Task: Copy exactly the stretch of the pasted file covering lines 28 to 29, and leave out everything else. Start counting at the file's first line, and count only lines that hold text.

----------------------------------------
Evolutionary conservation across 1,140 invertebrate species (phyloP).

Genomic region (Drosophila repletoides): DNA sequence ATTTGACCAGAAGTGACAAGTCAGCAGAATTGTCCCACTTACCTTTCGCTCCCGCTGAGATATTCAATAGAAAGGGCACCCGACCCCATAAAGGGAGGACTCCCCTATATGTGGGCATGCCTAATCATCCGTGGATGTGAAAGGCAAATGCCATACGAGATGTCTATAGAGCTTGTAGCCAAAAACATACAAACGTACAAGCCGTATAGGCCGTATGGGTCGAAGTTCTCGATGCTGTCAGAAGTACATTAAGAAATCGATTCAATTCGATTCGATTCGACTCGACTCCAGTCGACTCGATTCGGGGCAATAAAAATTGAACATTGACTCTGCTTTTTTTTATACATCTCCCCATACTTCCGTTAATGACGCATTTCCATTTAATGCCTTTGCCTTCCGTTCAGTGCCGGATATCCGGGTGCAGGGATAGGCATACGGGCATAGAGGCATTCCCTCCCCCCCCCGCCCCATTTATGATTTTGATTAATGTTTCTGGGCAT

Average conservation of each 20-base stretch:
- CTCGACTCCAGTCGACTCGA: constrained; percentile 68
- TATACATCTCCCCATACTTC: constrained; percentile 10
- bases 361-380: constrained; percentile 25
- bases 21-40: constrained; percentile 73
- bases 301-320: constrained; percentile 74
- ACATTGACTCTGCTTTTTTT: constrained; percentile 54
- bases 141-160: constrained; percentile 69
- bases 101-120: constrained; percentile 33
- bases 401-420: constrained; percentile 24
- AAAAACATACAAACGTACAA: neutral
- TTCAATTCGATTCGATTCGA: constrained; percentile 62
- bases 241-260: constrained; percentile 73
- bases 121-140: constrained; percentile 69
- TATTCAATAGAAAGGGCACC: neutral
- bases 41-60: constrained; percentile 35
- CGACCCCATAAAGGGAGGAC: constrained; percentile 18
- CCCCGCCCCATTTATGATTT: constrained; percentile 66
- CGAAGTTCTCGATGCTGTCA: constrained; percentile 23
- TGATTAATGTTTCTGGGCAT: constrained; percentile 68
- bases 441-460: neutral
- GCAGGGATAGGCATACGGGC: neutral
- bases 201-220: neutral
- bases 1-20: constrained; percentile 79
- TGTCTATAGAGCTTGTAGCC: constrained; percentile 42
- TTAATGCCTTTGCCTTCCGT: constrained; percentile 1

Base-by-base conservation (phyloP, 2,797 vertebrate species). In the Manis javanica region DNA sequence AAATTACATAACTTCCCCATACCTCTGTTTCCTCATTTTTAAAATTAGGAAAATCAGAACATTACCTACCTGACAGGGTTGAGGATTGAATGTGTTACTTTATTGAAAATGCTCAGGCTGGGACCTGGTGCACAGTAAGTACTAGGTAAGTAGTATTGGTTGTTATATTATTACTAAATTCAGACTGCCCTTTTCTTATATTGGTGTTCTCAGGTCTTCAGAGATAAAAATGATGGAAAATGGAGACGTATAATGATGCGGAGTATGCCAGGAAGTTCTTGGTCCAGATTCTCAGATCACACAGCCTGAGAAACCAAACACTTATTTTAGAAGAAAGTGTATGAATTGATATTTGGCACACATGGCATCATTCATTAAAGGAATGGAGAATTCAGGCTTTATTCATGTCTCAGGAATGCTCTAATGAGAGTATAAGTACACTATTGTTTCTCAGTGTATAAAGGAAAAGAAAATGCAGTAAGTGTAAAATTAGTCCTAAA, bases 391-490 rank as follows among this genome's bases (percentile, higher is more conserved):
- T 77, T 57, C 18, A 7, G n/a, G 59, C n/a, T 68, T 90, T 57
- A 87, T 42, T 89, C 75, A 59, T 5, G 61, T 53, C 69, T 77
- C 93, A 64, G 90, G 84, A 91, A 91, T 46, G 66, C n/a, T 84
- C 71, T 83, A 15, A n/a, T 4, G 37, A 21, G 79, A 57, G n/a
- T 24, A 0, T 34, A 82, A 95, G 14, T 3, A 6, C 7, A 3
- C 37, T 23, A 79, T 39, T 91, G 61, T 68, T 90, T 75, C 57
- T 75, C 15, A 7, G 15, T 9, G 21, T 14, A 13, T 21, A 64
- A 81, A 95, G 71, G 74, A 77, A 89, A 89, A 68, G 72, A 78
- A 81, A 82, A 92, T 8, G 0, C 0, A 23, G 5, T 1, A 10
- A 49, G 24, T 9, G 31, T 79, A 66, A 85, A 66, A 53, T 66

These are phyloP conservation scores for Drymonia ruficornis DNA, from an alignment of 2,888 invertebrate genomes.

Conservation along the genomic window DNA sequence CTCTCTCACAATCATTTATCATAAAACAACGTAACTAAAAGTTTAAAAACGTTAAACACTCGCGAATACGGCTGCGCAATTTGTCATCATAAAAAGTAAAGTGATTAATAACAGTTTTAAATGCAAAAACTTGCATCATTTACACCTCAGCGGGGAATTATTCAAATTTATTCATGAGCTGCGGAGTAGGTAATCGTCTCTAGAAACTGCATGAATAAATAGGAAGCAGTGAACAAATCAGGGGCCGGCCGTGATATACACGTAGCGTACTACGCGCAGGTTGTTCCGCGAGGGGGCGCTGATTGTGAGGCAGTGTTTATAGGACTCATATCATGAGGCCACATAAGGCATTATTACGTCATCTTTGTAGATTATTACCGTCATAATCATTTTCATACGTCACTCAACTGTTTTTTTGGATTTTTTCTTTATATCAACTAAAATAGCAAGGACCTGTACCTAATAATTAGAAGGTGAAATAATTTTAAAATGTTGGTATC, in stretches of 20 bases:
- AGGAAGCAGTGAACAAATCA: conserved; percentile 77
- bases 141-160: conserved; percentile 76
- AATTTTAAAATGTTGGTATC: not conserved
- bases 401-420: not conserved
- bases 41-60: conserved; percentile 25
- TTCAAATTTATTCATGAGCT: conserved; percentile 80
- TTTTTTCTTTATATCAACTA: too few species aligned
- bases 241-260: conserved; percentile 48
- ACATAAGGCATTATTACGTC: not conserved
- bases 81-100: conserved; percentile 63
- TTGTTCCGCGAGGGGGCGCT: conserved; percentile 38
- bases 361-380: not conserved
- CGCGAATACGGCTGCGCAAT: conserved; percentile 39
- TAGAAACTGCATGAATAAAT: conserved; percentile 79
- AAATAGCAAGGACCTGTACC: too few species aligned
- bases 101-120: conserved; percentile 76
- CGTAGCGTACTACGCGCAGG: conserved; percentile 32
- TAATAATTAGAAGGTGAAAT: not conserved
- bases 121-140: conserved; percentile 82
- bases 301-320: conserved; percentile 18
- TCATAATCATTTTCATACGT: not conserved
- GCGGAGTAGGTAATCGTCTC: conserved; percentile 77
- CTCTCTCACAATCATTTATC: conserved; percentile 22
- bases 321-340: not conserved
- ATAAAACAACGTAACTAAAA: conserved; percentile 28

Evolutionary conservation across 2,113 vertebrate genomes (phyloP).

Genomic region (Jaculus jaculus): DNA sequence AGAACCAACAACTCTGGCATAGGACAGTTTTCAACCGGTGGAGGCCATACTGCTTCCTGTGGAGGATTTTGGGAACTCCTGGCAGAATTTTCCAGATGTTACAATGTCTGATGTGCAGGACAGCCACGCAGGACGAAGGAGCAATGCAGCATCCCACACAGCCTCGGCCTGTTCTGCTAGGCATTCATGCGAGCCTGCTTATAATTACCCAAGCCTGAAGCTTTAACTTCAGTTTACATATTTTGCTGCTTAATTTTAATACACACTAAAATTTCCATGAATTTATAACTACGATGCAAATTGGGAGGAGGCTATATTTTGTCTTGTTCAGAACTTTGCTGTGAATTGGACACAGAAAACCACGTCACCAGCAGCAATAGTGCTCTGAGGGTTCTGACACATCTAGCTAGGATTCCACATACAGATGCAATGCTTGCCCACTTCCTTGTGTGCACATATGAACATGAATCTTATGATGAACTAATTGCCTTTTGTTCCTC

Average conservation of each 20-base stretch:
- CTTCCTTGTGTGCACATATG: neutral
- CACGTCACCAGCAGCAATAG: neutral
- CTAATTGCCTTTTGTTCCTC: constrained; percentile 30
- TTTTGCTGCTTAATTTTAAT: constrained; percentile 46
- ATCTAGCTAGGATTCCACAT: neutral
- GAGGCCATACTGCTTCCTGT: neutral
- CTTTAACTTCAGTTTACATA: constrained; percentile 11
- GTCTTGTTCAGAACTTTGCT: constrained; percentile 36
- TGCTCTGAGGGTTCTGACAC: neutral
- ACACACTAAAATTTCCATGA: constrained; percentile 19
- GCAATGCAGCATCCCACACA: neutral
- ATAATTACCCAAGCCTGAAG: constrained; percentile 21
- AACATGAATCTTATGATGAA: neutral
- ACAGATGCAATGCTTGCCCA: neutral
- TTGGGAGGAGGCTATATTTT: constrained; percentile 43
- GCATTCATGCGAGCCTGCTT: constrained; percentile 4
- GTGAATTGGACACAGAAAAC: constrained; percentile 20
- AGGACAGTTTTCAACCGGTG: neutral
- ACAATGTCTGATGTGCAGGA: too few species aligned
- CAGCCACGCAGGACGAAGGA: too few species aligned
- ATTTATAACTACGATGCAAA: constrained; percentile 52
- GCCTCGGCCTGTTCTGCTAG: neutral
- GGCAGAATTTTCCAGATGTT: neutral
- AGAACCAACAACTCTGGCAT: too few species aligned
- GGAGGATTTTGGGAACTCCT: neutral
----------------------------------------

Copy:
- TTAATGCCTTTGCCTTCCGT: constrained; percentile 1

Base-by-base conservation (phyloP, 2,797 vertebrate species). In the Manis javanica region DNA sequence AAATTACATAACTTCCCCATACCTCTGTTTCCTCATTTTTAAAATTAGGAAAATCAGAACATTACCTACCTGACAGGGTTGAGGATTGAATGTGTTACTTTATTGAAAATGCTCAGGCTGGGACCTGGTGCACAGTAAGTACTAGGTAAGTAGTATTGGTTGTTATATTATTACTAAATTCAGACTGCCCTTTTCTTATATTGGTGTTCTCAGGTCTTCAGAGATAAAAATGATGGAAAATGGAGACGTATAATGATGCGGAGTATGCCAGGAAGTTCTTGGTCCAGATTCTCAGATCACACAGCCTGAGAAACCAAACACTTATTTTAGAAGAAAGTGTATGAATTGATATTTGGCACACATGGCATCATTCATTAAAGGAATGGAGAATTCAGGCTTTATTCATGTCTCAGGAATGCTCTAATGAGAGTATAAGTACACTATTGTTTCTCAGTGTATAAAGGAAAAGAAAATGCAGTAAGTGTAAAATTAGTCCTAAA, bases 391-490 rank as follows among this genome's bases (percentile, higher is more conserved):